11. 11. The C Value <ul><li>The c value or constant coefficient is what you finally add to the value of ax²+bx+c. </li></ul><ul><li>The constant coefficient only moves the vertex of the graph and all its points up and down. </li></ul><ul><li>Interesting fact: The C value can never subtract the absolute value***** of ax²+bx (-|ax²+bx|) because it would always end up creating a zero. </li></ul>
    12. 12. The C Value Graph <ul><li>Adding a negative c value always moves a parabola down. Adding a positive always moves the parabola up. </li></ul><ul><li>The effects of the constant coefficient is not affected by any other values in the standard form. </li></ul>x²+(-1) Or x²-1 x²+1
    13. 13. FAQs (Frequently Asked Questions) <ul><li>What ’ s the difference between a quadratic equation and an exponential one?: In an exponential equation the exponent changes. In a quadratic equation the growth factor****** changes. </li></ul><ul><li>What about equations with a degree of three?: Equations with a degree of three are completely different. They do not graph a parabola and do not have the same standard form. </li></ul><ul><li>What is the purpose of quadratic equations?: As we are learning, quadratic equations are often used in connection with the measurement of area of rectangles. Cubics are used to find the volume of a cube. </li></ul>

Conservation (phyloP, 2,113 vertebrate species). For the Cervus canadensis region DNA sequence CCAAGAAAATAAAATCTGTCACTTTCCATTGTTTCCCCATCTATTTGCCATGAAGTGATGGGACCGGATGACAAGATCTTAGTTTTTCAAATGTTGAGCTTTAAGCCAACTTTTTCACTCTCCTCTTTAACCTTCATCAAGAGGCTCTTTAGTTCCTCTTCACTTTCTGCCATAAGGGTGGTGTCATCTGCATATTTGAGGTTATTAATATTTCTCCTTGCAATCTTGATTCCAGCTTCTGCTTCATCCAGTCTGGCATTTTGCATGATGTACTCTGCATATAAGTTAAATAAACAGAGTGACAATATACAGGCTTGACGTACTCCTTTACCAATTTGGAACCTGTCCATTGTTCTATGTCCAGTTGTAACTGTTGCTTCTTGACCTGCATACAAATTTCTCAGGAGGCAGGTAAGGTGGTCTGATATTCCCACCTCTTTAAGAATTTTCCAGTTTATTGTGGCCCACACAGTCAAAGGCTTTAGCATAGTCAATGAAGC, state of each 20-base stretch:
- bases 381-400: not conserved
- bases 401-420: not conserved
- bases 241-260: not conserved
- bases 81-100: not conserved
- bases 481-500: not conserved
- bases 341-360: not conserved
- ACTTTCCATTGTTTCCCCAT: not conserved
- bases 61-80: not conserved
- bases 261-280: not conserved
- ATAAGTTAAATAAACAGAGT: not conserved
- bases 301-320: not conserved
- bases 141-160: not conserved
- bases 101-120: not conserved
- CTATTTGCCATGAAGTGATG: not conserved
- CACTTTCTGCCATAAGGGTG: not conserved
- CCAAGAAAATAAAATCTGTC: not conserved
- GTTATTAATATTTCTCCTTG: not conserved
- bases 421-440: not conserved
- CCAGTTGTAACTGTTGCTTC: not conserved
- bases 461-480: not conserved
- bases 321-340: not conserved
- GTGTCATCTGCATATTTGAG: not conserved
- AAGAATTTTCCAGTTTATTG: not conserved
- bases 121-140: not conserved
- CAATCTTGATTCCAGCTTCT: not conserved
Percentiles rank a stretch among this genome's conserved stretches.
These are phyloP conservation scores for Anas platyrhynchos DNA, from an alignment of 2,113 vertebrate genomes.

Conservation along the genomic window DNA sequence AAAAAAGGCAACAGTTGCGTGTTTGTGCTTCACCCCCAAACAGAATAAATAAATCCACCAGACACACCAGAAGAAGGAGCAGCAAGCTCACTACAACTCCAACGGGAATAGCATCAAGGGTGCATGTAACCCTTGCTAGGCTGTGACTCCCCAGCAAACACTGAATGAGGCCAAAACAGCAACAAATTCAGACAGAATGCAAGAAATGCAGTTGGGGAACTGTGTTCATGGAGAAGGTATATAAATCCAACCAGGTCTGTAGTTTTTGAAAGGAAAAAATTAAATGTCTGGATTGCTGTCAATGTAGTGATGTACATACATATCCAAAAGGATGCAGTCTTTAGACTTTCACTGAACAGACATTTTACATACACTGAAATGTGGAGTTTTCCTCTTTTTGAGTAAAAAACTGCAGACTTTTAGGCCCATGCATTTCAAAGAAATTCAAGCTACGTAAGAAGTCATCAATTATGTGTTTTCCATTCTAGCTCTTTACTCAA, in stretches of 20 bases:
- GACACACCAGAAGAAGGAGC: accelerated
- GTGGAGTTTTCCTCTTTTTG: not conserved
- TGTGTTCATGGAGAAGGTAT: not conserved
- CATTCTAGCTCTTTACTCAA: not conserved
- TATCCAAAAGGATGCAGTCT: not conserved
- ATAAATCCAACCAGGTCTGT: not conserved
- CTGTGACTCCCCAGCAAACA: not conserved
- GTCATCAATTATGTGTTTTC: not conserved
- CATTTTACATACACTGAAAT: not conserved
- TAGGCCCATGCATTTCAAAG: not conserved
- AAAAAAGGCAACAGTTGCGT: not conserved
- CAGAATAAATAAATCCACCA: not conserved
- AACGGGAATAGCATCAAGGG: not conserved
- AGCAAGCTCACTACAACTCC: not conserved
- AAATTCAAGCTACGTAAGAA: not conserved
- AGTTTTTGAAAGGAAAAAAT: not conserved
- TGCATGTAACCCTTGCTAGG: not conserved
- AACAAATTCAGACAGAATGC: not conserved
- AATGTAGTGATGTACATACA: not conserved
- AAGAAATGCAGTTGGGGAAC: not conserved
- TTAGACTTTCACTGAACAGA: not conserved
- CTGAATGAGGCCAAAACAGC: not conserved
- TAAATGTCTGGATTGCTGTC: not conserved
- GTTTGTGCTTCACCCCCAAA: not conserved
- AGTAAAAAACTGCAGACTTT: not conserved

14. 14. Vocabulary <ul><li>*Degree: The highest power of any term of a polynomial (Algebra to Go). </li></ul><ul><li>**Trinomial: A polynomial (the sum of terms) with three terms (the product of constants and variables) (Algebra to Go). </li></ul><ul><li>***Coefficient: A numerical value in a term of an agebraic expression (Algebra to Go). </li></ul><ul><li>****Indeterminate: (Of an equation) able to be satisfied by more than one value (Dictionary.com) </li></ul><ul><li>*****Absolute Value (indicated with | |): The distance from zero on a number line. Absolute value is never negative (Algebra to Go). </li></ul><ul><li>******Growth Factor: The number that is multiplying by itself the amount of times the exponent states(my own definition). </li></ul>
    15. 15. Sources <ul><li>Algebra to Go </li></ul><ul><li>Dictionary.com </li></ul><ul><li>Wolframalpha.com </li></ul><ul><li>Coolmath.com </li></ul><ul><li>Graphs from freemathhelp.com </li></ul><ul><li>Picture on slide one from Wikipedia.org </li></ul>

    ×